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A good gadget solves a problem, but solving a problem isn’t the same as making your life easier.
A fitness tracker
might help you live healthier, but being constantly reminded to move isn’t very relaxing. A drone might help you take awesome photos, but you have to not crash it. A smartphone might let you communicate with anyone in the world, but social media exists.
Below we’ve rounded up a few gadgets that can add to your day, but don’t demand much in return. Some are specific, some are general ideas, but none of them will wind up being Another Thing to Worry About.
As you've probably heard by now, the Echo Dot is one of the cheapest ways to start a smart home. Just call on Alexa, Amazon's cloud-based virtual assistant, and the Echo can quickly start up a Spotify stream, call an Uber, control your smart lights, order a pizza, or follow a growing number of other quirky commands. It's always listening, but it serves you, and it does so swiftly and accurately.
The open secret about wireless chargers is that they're not really wireless -- a charging pad can't produce power on its own, so you'll have to plug it into a wall somewhere. Still, plopping your phone down on a pad and picking it up when it's time to go is much smoother than making sure your microUSB cord is going in the right way for the hundredth time. Just make sure your phone uses the same wireless charging standard as the charger itself; CHOTECH's Qi charger here is a reliable choice for Qi-enabled phones like the Samsung Galaxy S8.
The hangup with bringing a portable battery around is that you'll need to carry a charging cable along with it. Something like the NomadKey lets you keep a (USB 2.0) connector on your person. The bendy little accessory clips easily around a key ring, making it so you don't have to stuff a lengthier wire in your pockets.
A good multitool saves you the trouble of digging through a toolbox just to perform a quick fix around the house, packing a bevy of helpful devices into a gadget that fits in your pocket. We've touted the Leatherman Sidekick as a worthy choice for beginners, while the Leatherman Wave is a solid step up.
If you're worried you might lose something valuable, throw a Tile on it. The diminutive Bluetooth tracker can talk with (and remotely ring) your phone from over 100 feet away, telling you exactly where you left your particular thing. A nifty 'Community Find' feature helps you locate anything beyond that. We've taken a closer look before.
Although they're a definite luxury, smart bulbs can also make frustrating situations a lot easier.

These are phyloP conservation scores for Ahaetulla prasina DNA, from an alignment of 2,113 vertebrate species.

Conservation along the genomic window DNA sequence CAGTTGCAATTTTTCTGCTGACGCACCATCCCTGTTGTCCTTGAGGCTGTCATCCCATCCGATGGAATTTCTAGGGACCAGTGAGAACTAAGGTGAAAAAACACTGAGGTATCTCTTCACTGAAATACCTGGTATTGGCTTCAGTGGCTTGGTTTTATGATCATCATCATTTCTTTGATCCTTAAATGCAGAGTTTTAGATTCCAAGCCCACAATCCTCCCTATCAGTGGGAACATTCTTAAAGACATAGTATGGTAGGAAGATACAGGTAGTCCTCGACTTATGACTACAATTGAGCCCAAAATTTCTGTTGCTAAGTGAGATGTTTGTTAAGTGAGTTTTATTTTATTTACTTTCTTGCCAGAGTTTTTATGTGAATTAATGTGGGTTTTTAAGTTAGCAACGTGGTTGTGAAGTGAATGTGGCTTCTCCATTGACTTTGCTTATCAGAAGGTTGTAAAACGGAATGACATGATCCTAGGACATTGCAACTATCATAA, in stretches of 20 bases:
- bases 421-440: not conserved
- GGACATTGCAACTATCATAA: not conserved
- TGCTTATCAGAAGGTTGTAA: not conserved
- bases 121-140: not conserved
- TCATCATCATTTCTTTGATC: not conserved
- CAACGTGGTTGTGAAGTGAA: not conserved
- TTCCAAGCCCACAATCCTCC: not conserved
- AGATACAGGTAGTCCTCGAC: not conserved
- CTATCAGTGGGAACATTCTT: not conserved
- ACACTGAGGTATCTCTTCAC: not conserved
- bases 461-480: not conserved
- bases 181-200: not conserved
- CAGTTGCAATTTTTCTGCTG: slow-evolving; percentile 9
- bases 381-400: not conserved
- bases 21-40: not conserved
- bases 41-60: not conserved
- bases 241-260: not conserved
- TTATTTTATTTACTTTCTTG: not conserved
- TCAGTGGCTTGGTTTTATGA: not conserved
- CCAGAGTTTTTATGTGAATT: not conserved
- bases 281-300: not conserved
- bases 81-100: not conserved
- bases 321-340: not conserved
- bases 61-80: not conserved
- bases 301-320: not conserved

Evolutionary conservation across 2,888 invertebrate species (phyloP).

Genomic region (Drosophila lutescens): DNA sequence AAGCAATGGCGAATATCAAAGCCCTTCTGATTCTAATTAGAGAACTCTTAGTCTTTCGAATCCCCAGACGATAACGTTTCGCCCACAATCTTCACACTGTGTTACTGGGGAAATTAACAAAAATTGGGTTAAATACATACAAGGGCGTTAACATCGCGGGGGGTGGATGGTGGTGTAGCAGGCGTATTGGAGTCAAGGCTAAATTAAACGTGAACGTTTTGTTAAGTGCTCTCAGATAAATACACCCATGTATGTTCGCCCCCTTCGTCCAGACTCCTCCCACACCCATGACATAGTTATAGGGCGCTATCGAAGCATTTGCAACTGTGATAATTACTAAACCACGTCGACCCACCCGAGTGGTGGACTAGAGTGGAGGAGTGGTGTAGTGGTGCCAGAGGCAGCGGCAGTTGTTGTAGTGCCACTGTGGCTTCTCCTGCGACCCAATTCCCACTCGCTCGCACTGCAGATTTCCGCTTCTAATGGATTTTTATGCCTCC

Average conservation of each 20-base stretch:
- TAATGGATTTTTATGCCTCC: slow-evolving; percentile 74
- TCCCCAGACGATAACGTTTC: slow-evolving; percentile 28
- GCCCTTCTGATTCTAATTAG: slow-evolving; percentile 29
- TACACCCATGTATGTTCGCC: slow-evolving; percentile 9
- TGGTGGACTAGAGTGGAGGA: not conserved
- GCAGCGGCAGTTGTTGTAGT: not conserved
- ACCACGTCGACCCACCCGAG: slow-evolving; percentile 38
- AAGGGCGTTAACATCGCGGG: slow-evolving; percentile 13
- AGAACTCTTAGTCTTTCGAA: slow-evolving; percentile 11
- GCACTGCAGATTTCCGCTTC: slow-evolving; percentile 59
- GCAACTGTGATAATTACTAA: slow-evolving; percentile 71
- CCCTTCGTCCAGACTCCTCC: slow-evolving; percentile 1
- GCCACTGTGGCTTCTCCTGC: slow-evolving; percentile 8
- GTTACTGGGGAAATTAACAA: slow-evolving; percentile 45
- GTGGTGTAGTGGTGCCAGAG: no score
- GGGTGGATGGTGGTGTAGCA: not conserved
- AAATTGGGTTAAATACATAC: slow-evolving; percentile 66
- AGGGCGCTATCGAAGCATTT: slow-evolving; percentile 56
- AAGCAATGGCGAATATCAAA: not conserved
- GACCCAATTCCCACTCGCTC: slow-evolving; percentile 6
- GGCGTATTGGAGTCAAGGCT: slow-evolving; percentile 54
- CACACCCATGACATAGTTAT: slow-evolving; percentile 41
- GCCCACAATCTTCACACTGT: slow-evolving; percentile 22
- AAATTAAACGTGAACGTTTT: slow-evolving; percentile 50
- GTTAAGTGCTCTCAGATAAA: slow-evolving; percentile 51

In my case, I can turn my overhead apartment light on and off without having to cross the room each time. For you, it could be turning lights on when you're not home because of safety concerns, or answering the question 'did I turn off the light in the garage' once and for all.
This starter kit includes three bulbs and a Hue Bridge, which is required to connect the bulbs to your home network. Each bridge can support up to 50 Hue devices, so you can always add more later on.
If you're looking for the easiest way to stream media from the largest number of sources, Roku's streaming stick is the best solution. It's small enough to take when you travel and can be powered by your TV's USB port, and it gives you access to more content than you'll be able to consume.
Whether you want to watch the next season of 'House of Cards' the day it's released, catch up on older shows you missed the first time around, or find something completely new, there'll be a Roku channel for you.
It's hard enough for some people to keep track of one clicker -- saddle yourself with a full home theatre's worth, and it might not be long before one goes missing. A good universal remote lessens that risk, and makes it so you don't have to switch between four different pads just to set up movie night.
Let's be clear: Nothing will ever truly replace the look, feel, or experience of reading a physical book. But sometimes you're in a situation where space is a major concern and compromises have to be made.
The Kindle Paperwhite can hold hundreds of books, last weeks between charges, and has a couple of features the standard Kindle lacks. Its higher-resolution screen is easier on your eyes and makes the text appear almost as clean as actual print, and its back lights will help you read in the dark without relying on an overhead light source.
You can check out our Kindle guide to figure out if the Paperwhite is the model that best suits your needs, but it's definitely the one we recommend for most people.
An earlier version of this article was originally published on 3/31/2016.
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